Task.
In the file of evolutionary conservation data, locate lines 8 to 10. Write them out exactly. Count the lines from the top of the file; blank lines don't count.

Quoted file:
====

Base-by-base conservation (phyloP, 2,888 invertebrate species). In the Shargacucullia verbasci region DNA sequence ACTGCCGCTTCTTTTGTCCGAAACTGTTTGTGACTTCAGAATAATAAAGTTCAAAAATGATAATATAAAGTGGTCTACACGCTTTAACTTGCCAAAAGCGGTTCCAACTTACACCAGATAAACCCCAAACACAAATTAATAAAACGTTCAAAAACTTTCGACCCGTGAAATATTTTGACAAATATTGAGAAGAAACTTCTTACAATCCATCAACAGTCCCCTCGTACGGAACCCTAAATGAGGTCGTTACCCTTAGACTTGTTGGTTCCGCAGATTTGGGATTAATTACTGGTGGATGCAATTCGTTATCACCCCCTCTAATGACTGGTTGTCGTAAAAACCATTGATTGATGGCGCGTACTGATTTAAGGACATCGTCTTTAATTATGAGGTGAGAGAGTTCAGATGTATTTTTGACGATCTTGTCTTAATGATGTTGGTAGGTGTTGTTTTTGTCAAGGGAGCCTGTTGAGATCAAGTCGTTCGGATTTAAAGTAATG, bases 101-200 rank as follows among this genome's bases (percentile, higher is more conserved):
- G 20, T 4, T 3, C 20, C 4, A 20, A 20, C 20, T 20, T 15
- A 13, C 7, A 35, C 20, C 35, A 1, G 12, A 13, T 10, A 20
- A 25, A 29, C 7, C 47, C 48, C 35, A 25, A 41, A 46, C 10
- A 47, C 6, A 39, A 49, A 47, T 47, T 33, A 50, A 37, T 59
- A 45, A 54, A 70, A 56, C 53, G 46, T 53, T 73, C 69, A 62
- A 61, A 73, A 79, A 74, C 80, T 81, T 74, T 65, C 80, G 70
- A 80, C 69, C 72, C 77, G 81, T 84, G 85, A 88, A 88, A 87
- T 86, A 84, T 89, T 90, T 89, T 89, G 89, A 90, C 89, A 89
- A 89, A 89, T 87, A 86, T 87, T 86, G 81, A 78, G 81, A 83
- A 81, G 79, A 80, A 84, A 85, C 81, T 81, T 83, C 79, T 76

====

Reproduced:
- A 80, C 69, C 72, C 77, G 81, T 84, G 85, A 88, A 88, A 87
- T 86, A 84, T 89, T 90, T 89, T 89, G 89, A 90, C 89, A 89
- A 89, A 89, T 87, A 86, T 87, T 86, G 81, A 78, G 81, A 83